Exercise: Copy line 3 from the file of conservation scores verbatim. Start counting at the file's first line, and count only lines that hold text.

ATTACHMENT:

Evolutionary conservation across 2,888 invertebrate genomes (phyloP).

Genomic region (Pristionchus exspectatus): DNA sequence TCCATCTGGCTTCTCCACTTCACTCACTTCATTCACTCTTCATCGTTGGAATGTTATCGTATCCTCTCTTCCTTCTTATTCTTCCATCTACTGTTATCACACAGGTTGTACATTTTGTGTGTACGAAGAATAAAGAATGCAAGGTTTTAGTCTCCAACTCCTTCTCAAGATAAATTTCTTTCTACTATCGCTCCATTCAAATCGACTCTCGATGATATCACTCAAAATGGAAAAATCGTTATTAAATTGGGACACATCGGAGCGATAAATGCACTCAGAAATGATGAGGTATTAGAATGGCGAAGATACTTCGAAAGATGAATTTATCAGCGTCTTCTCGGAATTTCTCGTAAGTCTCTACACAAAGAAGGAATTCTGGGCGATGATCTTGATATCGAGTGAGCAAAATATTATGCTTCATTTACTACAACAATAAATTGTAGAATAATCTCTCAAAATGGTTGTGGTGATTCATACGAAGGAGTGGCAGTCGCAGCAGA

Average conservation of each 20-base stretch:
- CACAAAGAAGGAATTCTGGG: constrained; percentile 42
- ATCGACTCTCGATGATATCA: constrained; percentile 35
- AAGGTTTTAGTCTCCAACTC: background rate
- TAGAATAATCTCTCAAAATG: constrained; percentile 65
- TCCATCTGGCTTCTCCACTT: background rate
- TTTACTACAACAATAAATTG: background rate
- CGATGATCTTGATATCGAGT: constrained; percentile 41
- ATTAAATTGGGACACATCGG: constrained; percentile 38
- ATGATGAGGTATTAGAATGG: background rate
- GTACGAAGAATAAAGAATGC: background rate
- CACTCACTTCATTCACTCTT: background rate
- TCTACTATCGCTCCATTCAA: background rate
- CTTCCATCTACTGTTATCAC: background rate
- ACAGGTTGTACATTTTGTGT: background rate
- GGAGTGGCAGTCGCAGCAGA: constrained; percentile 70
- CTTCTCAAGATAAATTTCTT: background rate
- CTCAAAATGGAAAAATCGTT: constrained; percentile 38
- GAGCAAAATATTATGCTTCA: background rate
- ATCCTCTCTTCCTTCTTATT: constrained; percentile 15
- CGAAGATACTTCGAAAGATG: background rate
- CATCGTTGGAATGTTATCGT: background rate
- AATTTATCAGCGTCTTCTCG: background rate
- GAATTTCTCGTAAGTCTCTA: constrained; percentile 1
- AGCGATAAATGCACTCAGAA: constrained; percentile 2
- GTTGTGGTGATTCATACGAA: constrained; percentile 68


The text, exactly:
Average conservation of each 20-base stretch: